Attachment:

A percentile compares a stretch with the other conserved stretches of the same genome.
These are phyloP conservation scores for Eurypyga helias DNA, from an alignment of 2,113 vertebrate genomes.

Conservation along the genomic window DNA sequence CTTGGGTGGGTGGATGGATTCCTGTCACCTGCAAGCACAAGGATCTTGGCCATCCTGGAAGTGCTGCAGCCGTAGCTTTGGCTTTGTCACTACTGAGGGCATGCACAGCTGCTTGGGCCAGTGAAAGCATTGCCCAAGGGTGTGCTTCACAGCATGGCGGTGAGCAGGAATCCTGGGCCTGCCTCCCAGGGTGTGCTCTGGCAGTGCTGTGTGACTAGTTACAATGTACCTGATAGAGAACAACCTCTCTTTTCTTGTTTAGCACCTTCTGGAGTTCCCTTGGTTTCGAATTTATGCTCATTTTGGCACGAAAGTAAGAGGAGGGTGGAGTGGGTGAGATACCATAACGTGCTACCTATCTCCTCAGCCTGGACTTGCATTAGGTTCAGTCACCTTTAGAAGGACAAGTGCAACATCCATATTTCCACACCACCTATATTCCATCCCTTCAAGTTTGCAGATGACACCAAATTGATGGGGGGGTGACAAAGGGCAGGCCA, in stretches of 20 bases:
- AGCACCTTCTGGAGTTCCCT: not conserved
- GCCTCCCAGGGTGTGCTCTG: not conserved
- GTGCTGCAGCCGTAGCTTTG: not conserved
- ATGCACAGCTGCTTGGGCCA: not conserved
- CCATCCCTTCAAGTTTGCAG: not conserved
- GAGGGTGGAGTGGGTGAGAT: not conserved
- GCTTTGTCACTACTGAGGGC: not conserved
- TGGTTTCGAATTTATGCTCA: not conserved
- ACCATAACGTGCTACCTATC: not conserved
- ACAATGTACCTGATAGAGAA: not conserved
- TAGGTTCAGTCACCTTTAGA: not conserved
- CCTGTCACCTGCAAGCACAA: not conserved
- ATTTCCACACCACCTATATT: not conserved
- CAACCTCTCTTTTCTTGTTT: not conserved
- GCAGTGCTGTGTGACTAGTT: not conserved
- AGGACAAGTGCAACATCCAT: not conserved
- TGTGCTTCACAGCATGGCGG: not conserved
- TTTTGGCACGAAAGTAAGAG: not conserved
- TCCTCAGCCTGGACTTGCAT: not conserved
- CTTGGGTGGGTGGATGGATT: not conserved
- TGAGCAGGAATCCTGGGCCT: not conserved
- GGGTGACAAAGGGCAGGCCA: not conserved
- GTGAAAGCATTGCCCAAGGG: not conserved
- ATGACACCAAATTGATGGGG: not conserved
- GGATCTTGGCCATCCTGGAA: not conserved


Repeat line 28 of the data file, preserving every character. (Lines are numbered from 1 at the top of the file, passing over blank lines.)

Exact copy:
- GGATCTTGGCCATCCTGGAA: not conserved